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Skoda Once Tried to Convince New Customers the Fabia vRS Was Made of Meaner Stuff

There was a time when superminis still had a shot in the global market. The electric shift and shrinking profit margins condemned them to oblivion: Ford was simply the first one to admit that with the Fiesta. To celebrate the times when people with low budgets could still drive new cars, we selected a pretty funny commercial Skoda did to present the spicier version of the Fabia in 2012.
Skoda presented the Fabia as full of lovely stuff, but the vRS was made of meaner stuff 16 photos
Skoda presented the Fabia as full of lovely stuff, but the vRS was made of meaner stuffSkoda presented the Fabia as full of lovely stuff, but the vRS was made of meaner stuffSkoda presented the Fabia as full of lovely stuff, but the vRS was made of meaner stuffSkoda presented the Fabia as full of lovely stuff, but the vRS was made of meaner stuffSkoda presented the Fabia as full of lovely stuff, but the vRS was made of meaner stuffSkoda presented the Fabia as full of lovely stuff, but the vRS was made of meaner stuffSkoda presented the Fabia as full of lovely stuff, but the vRS was made of meaner stuffSkoda presented the Fabia as full of lovely stuff, but the vRS was made of meaner stuffSkoda presented the Fabia as full of lovely stuff, but the vRS was made of meaner stuffSkoda presented the Fabia as full of lovely stuff, but the vRS was made of meaner stuffSkoda presented the Fabia as full of lovely stuff, but the vRS was made of meaner stuffSkoda presented the Fabia as full of lovely stuff, but the vRS was made of meaner stuffSkoda presented the Fabia as full of lovely stuff, but the vRS was made of meaner stuffSkoda presented the Fabia as full of lovely stuff, but the vRS was made of meaner stuffSkoda presented the Fabia as full of lovely stuff, but the vRS was made of meaner stuff
Called vRS (or simply RS, depending on where it was sold), this Fabia was produced from 2010 until 2014 in the second generation of the B-segment hatchback. It was powered by a turbocharged 1.4-liter engine delivering 132 kW (176 hp) at 6,200 rpm. That was a pretty reasonable punch in a car that weighed 1,390 kilograms (3,064 pounds). Yet, the Fabia probably had a reputation for being a soft-touch car, which was something Skoda had to change to sell a high-performance version. This commercial was an amusing effort to get there.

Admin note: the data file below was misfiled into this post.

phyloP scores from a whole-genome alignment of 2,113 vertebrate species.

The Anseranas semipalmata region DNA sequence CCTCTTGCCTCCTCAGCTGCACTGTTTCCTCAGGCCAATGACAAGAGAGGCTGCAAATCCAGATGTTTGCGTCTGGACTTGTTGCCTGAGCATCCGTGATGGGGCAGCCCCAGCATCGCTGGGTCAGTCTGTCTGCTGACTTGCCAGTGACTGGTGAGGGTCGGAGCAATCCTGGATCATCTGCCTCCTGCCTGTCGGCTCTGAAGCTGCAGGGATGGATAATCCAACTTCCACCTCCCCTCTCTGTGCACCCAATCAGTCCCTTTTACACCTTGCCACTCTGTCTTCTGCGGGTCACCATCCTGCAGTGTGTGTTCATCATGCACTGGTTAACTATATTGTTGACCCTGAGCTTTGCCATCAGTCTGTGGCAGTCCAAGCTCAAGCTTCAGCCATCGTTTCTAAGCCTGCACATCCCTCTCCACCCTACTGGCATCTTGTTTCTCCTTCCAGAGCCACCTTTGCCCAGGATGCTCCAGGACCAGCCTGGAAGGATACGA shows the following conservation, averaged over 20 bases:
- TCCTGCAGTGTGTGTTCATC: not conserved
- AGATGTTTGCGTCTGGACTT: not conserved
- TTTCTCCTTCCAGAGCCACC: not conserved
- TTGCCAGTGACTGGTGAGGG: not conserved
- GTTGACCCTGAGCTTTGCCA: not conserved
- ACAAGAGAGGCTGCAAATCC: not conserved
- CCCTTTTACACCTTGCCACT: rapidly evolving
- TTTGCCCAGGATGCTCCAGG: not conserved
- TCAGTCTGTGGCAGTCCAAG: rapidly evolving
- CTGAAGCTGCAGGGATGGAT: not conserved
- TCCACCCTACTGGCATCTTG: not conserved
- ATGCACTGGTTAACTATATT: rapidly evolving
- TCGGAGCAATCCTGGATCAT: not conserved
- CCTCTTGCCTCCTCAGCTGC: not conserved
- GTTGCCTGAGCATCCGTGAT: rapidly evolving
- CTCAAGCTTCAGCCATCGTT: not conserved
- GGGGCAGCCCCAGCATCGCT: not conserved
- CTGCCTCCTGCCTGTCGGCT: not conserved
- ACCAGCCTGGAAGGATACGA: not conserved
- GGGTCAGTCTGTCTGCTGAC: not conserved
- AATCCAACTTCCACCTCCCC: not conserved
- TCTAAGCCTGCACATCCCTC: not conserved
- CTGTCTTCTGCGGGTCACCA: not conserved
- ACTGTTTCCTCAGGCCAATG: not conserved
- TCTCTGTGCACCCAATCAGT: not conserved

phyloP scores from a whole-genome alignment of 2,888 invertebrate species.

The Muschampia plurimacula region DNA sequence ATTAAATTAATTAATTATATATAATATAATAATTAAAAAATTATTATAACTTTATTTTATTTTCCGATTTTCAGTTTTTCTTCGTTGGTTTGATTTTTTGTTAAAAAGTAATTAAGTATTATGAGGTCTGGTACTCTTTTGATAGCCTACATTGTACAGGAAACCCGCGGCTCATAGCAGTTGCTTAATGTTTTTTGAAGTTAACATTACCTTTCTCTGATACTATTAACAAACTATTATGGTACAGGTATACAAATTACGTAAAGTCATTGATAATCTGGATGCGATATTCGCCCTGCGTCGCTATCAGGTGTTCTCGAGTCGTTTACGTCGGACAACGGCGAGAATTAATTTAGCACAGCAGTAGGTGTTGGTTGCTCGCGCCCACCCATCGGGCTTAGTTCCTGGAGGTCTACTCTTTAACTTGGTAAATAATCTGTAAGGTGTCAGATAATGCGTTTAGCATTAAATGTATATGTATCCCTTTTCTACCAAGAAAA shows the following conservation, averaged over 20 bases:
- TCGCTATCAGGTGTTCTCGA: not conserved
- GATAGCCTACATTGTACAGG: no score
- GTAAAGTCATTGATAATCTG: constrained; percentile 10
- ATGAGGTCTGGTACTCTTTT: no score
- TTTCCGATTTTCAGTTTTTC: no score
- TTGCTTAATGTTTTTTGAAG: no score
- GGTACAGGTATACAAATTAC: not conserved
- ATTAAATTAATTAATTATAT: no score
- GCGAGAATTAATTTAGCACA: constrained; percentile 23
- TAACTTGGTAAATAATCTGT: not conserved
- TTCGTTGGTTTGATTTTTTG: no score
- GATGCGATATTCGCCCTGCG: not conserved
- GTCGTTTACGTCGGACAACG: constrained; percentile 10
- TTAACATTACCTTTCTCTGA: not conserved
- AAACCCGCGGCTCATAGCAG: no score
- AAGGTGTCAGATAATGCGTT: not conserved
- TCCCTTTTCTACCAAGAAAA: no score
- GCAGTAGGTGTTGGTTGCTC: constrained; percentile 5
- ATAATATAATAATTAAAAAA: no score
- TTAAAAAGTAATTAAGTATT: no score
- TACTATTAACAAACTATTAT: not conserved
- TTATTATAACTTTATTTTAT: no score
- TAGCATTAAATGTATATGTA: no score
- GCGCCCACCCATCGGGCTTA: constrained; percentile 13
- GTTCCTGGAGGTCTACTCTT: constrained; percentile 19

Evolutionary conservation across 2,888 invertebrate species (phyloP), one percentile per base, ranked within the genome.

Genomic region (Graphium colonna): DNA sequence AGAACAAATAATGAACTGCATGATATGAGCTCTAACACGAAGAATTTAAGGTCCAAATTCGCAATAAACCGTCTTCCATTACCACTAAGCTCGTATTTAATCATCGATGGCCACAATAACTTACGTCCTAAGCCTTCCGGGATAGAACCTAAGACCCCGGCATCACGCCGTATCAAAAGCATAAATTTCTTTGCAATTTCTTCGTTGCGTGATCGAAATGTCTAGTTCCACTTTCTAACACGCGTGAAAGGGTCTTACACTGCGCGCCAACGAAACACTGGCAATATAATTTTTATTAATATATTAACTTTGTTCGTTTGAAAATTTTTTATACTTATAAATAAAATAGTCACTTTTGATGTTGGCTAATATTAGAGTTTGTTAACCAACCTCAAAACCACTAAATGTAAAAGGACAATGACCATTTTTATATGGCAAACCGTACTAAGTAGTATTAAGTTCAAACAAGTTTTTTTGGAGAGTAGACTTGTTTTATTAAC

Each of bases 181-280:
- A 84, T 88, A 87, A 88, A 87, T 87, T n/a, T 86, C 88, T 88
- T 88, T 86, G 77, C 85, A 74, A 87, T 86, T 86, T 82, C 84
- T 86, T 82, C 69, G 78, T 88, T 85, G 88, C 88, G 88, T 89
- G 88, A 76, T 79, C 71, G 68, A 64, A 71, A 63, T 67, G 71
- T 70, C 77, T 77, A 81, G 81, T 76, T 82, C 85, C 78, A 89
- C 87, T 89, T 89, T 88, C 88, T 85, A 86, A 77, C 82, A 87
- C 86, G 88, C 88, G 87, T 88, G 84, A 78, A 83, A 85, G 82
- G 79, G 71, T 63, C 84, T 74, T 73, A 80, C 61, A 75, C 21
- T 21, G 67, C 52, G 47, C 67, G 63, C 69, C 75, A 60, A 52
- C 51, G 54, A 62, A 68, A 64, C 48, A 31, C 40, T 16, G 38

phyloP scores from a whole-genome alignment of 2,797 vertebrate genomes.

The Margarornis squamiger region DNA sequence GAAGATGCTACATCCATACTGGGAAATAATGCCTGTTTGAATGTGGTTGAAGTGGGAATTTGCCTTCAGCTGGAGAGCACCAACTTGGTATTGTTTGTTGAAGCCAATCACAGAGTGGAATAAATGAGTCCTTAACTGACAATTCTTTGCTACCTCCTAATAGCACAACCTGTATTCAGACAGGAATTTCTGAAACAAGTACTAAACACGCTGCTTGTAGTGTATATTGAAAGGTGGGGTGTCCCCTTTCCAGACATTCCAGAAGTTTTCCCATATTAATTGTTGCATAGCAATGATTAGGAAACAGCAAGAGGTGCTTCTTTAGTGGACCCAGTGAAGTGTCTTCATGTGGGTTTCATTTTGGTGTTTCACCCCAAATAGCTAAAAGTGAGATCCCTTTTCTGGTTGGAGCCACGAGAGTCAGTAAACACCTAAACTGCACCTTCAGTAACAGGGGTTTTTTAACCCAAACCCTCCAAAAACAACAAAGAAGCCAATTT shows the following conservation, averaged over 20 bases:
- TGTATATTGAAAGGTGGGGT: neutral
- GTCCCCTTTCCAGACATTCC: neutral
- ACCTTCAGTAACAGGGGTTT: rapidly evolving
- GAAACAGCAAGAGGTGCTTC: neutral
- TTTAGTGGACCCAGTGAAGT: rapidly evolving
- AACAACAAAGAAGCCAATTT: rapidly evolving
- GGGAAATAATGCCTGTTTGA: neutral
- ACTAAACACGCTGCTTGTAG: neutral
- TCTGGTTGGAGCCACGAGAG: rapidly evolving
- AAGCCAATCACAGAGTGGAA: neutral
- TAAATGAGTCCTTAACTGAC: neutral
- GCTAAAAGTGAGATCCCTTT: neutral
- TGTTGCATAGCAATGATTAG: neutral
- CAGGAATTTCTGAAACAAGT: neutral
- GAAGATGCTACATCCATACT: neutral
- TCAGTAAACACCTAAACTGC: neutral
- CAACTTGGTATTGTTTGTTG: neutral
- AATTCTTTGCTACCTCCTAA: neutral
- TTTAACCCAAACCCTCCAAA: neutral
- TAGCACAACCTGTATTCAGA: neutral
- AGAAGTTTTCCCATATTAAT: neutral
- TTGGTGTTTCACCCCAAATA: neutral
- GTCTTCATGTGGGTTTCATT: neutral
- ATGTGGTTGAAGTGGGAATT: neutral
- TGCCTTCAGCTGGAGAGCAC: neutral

The video starts by presenting one of the most famous Fabia ads. A team builds a cake car while Julie Andrews sings “My Favorite Things.” The slogan is that the Fabia is “full of lovely stuff.” The vRS had to be less edible, so to speak.

That’s why one of the factory workers turns off the television showing that cake commercial with an arrow. And that is just part of the story: the worker is wearing a helmet with two horns and shoots with a crossbow pistol.

There is no stamping in the factory. Unnecessary pieces of steel are removed with bites and headbutts. A worker with brass knuckles punches the door to create the door handle niche. The steel comes from recycled katanas, and vultures are around the body-in-white, which looks like a carcass waiting for them to clean it.

The commercial shows the vRS has tires sculpted in a machine. In some languages, people say that they “poisoned” the engine as a synonym for preparing it, which is probably why snake poison is used to make the engine more aggressive. A worker with a mechanical arm drinking green juice paints the Fabia vRS green. The idea is that the juice is the paint, to be honest.

The black roof the spicy supermini had was not painted: it was marked with tire tracks made with a superbike. The Skoda badge is laser-engraved by a worker with a laser cannon installed where his right eye should be. He probably did not know Superman actually had heat vision, not lasers. Ok, I didn’t, but lesson learned!

The commercial ends with us discovering that the crossbow pistol was built with the vRS’s windshield wipers. When the Mean Green is ready, the workers have to keep it at a distance with a pole, and the machine attacks even with that precaution. Skoda finishes the advertisement by stating that the vRS is made of meaner stuff (than the Fabia). Too bad it was not enough to keep it alive.

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